“The records were temporarily moved, but the older settlers in the region objected so strongly that on April 18, 1871, the legislature established Aransas County with its county seat at Rockport and fixed the seat of government for Refugio County at “the mission.” Partly because of the Mexican-American exodus and the consolidation of ranchlands and partly because of the physical division of the county, the number of farms in the county fell from 176 in 1870 to 123 in 1880; the population also declined significantly during that period, dropping to 1,733 by 1880.”

“The new century brought rapid and dramatic changes to Refugio County. In 1905 the St. Louis, Brownsville and Mexico Railway was built through the county, opening the area to development. Beginning in 1906 promoters subdivided the Bonnie View, Hynes, Gullett, and Rosborough ranches into farmlands, and the communities of Tivoli, Bonnie View, Austwell, Woodsboro, and Bayside were soon begun. The number of farms in the county jumped to 236 by 1910 and to 310 by 1920; by 1930 there were 507 farms in the area. Many of the new farmers planted cotton.”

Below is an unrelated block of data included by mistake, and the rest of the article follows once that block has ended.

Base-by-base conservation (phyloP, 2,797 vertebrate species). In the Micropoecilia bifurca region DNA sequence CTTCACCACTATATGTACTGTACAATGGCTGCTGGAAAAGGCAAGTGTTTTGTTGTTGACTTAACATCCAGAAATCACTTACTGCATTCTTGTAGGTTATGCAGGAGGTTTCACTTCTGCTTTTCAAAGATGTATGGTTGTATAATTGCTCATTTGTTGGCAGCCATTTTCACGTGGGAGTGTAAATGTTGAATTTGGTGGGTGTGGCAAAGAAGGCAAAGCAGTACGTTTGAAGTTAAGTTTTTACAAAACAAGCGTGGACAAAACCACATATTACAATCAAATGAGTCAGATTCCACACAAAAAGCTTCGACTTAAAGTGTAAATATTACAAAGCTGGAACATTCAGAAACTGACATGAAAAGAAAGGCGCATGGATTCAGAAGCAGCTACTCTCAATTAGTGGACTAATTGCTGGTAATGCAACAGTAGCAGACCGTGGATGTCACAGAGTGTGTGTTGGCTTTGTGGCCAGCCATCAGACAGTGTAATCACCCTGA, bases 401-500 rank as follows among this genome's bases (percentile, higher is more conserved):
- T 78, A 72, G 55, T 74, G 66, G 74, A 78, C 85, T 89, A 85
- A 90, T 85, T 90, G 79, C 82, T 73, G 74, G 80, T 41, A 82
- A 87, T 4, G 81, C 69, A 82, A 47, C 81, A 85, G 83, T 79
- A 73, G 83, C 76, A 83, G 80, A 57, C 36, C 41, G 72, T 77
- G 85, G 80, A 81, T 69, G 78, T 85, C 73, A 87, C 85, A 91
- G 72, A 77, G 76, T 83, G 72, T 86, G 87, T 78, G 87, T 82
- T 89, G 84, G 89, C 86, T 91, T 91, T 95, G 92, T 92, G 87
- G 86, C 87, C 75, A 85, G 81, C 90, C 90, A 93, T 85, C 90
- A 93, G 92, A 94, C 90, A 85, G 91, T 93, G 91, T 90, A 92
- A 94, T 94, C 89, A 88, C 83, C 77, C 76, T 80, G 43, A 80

“Cotton production in the area dropped significantly during the Great Depression of the 1930s, and by 1940 only 18,000 acres were devoted to the crop. The county lost more than 20 percent of its farms during that period; by 1940 only 396 remained. The effects of the depression were offset to some extent, however, by continuing development of petroleum and gas resources, and the population rose during the 1930s; by 1940, 10,383 people lived in the area.”

“The county lost 30 percent of its farms in the 1940s, so that only 279 remained in 1950; in 1960 there were 260 farms in the area. The population declined to 10,113 by 1950, then rose to 10,975 in 1960. Between 1960 and 1990 the population steadily declined, falling to 9,474 in 1970, 9,289 in 1980, and to 7,967 in 1990.”